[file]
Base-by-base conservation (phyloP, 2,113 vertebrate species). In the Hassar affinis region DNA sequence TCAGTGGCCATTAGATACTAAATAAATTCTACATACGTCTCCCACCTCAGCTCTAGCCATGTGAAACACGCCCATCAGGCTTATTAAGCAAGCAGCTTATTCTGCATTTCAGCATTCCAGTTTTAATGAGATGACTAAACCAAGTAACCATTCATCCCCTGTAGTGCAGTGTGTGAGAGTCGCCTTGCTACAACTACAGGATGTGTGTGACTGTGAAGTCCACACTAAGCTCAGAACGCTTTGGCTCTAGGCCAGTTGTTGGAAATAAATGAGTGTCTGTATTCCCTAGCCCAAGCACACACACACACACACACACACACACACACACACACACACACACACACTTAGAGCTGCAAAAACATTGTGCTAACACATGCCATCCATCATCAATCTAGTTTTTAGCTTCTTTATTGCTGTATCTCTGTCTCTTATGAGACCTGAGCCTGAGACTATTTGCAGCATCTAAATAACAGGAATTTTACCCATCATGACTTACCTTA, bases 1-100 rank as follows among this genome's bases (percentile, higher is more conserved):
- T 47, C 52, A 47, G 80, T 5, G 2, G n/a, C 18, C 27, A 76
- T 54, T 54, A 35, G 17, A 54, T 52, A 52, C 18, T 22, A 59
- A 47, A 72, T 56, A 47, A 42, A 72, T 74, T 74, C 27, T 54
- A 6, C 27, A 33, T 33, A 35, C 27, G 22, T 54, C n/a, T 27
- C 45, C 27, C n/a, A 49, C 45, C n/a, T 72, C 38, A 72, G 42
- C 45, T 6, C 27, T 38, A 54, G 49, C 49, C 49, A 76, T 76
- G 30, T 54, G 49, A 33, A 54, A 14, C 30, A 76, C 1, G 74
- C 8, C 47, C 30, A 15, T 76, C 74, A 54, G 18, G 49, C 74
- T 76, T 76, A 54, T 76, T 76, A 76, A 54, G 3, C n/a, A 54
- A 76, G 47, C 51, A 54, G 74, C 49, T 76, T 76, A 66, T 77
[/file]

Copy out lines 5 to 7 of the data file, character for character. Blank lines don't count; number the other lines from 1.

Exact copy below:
- A 6, C 27, A 33, T 33, A 35, C 27, G 22, T 54, C n/a, T 27
- C 45, C 27, C n/a, A 49, C 45, C n/a, T 72, C 38, A 72, G 42
- C 45, T 6, C 27, T 38, A 54, G 49, C 49, C 49, A 76, T 76